At the end of 2018, Suddenly, life got busy. I started my new landscape workshop business and was already busy running my social photography business. I had spent some time figuring out how to make this book work. What sort of printing, what size, what would the cost be? I had approached a local printing company and went through paper choices and book types but felt swamped with options, and the price just didn't make it commercially viable. I researched sponsorship and funding options and spent a long time just trying to figure out how on earth anyone didn't just make a significant loss on books. I approach my landscape photography from a very business viewpoint. My livelihood depends on it, and I didn't have spare funds to finance the book at this time. So it had to be profitable. With no answers to my questions, I ended up just putting the project away on the shelf. It stayed there for many years.
In 2019 I had a solo exhibition at the Bosham Gallery, and the gallery produced a small book of my images and words about the works. This process was pivotal in my career as I learned how to write. It deepened my understanding of my work and made me see the value of vocalising the images' meaning. I battled through the writing slowly and steadily, guided at all times by Luke Whittaker, the gallery owner. He taught me how to articulate my thoughts and express them through the exhibition's writing. After the exhibition, I had several books leftover and continue to sell them online. They are simple but a beautiful representation of my Hebridean seascapes, and I am incredibly proud of this book.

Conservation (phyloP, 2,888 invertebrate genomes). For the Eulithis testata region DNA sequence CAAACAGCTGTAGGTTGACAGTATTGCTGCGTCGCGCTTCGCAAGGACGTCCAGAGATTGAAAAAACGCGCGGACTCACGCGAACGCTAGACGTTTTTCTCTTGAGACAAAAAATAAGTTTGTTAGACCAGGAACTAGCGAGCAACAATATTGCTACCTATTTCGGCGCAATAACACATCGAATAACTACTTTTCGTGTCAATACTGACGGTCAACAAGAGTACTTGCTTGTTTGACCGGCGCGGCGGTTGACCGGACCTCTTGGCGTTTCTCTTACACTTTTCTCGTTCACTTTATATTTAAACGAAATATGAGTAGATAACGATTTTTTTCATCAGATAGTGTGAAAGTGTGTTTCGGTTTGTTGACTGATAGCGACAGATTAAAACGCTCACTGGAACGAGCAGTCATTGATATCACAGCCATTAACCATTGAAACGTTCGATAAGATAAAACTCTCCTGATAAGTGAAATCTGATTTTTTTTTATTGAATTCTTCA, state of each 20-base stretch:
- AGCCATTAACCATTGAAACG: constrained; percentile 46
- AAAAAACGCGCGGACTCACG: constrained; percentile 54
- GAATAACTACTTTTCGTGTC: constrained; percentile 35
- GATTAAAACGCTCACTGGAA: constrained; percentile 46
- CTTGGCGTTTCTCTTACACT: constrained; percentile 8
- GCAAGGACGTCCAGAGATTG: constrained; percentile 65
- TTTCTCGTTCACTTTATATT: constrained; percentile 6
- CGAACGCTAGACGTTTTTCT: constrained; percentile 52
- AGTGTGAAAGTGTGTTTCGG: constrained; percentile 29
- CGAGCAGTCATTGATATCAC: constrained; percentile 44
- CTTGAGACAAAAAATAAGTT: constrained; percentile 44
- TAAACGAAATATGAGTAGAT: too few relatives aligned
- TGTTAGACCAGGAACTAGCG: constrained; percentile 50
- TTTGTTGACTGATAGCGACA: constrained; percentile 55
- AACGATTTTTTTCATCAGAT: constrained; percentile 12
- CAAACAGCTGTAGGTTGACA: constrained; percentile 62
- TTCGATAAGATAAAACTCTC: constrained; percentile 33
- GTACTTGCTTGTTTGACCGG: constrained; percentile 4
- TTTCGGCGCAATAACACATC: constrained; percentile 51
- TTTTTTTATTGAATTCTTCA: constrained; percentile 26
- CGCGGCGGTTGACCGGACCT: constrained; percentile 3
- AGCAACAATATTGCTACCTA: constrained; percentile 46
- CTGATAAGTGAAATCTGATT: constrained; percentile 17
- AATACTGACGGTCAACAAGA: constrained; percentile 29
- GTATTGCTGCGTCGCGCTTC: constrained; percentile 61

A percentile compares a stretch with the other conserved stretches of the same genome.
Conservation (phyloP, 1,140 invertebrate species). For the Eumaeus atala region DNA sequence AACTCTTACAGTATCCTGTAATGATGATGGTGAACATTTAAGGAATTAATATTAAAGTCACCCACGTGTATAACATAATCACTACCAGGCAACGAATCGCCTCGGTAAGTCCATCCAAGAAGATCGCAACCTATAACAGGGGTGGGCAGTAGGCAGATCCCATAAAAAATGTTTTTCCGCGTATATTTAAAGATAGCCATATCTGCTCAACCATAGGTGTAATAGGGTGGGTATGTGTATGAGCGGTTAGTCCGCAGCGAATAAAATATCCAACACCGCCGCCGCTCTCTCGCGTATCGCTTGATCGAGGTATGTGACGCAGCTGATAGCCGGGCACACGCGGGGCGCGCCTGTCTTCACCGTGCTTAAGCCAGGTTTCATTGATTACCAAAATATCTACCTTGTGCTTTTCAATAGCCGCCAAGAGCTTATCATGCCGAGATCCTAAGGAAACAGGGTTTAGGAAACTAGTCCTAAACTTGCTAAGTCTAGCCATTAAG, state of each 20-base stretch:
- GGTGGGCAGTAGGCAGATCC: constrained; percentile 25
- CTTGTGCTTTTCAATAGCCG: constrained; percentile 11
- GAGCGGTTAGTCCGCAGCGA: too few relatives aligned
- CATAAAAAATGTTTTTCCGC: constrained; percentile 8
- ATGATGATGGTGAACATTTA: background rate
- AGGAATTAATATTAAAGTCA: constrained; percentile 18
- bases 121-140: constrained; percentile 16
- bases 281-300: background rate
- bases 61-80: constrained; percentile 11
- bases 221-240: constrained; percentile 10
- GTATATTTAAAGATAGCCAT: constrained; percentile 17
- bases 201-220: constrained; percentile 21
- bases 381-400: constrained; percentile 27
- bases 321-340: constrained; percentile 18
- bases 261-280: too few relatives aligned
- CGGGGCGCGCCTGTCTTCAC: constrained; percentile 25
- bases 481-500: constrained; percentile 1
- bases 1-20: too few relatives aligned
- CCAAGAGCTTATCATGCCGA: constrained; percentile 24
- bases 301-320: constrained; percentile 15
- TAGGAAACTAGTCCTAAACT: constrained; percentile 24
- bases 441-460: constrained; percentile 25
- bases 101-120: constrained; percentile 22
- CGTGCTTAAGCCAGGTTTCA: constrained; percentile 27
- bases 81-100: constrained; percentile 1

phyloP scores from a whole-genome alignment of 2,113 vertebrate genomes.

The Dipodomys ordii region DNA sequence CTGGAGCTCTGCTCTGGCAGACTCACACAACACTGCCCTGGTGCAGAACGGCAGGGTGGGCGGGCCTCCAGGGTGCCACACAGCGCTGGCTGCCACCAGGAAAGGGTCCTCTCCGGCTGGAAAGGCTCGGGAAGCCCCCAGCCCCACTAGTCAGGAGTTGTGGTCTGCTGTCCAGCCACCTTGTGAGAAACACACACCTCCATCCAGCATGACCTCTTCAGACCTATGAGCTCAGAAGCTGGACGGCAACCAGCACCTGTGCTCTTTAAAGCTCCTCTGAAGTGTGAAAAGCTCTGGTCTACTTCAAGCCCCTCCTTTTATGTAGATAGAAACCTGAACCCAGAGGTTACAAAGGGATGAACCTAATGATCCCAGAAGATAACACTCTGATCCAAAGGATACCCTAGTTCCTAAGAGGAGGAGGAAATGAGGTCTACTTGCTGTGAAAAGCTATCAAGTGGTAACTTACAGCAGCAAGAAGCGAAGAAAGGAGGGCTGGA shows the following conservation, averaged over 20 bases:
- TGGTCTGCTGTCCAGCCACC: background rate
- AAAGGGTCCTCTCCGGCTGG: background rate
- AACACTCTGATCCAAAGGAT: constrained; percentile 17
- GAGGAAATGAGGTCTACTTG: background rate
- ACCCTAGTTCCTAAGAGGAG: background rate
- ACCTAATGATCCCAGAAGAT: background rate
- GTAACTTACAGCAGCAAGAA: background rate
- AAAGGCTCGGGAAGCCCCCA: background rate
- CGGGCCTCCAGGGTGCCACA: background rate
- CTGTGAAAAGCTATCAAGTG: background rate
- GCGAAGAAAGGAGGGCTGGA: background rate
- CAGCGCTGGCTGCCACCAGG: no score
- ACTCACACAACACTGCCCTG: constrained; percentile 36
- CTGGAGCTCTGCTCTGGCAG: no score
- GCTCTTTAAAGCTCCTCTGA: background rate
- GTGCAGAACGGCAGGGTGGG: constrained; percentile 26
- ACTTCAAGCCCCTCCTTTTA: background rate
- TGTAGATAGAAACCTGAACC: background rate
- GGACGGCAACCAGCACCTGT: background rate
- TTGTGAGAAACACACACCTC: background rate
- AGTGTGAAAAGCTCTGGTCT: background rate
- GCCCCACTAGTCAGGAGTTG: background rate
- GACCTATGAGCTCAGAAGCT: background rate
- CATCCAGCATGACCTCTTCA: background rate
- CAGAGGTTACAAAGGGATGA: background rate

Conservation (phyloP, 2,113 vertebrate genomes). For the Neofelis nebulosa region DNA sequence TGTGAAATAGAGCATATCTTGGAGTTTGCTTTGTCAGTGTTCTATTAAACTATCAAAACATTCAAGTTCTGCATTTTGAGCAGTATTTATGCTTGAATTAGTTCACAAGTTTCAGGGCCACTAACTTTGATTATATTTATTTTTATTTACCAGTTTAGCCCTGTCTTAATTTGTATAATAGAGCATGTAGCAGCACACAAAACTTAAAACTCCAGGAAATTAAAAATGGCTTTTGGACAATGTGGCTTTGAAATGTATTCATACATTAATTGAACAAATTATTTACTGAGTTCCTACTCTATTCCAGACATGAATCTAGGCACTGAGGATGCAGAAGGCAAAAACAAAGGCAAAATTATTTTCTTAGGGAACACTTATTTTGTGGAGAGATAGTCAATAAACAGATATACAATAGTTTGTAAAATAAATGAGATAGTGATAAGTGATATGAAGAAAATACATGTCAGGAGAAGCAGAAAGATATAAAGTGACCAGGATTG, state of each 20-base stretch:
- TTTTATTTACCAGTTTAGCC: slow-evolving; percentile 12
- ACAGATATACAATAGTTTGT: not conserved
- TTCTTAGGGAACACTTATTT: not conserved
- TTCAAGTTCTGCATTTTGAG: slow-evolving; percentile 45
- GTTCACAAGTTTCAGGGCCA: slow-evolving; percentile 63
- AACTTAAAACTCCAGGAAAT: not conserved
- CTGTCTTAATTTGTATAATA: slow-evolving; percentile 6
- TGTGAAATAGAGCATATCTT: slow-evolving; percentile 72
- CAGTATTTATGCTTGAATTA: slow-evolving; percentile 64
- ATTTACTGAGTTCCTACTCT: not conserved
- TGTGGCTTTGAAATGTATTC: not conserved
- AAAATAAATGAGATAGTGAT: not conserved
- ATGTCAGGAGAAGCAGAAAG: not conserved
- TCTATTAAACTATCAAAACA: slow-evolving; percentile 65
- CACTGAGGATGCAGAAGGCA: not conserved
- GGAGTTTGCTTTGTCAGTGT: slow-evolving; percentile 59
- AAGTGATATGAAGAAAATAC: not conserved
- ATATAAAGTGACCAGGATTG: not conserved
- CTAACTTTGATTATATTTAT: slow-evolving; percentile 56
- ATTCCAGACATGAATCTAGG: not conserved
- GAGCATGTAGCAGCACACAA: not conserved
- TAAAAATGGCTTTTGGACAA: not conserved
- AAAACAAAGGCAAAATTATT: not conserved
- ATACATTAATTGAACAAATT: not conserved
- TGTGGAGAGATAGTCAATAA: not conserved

Fast forward 4 years, and I was sitting on a rock in Harris looking through one of Sean Tuckers Collection of images books. It struck me that the concept was similar to my quiet book. The same simple production fitted into my camera back, which I had taken down to the beach with me. We are often drawn down paths because that is how things are supposed to be done. That is how a photographic book should be; A large hardback coffee table book, with many pages, a more expensive and polished affair.
I recalled watching a video by Sean Tucker on creating zines, and a few days later revisited it and was led to ExWhyZed printing. I watched all their videos and reached out to them. What if I could match the size of the Quiet book I already stocked to eventually produce a whole series of books that matched in style. I have been working on a new idea for some while, along the lines of writing my thoughts next to images of the Hebrides. So maybe I can simply get the Loch Ness into print to prove the quality and method first.
By the end of my week on the Hebrides, I had decided on paper, finish, size and design. I adapted the original design to allow for new work of loch ness to be included, and the printers had been exceptionally responsive and helpful. It was a very easy experience. The price meant I would see a profit after selling 70 copies, and I felt pretty sure I could do that. I have a very engaged and lovely community that follows me, and I felt that would do as a start. So as long as I wasn't losing, it was a great exercise.
The final book has just been delivered, and I am delighted with the quality and feel. I also had forgotten how incredibly proud you feel when you see a physical product of your art.
Still Waters - Loch Ness is available from Margaret's website for £16
You can follow Margaret on Instagram at: https://www.instagram.com/margaretsoraya/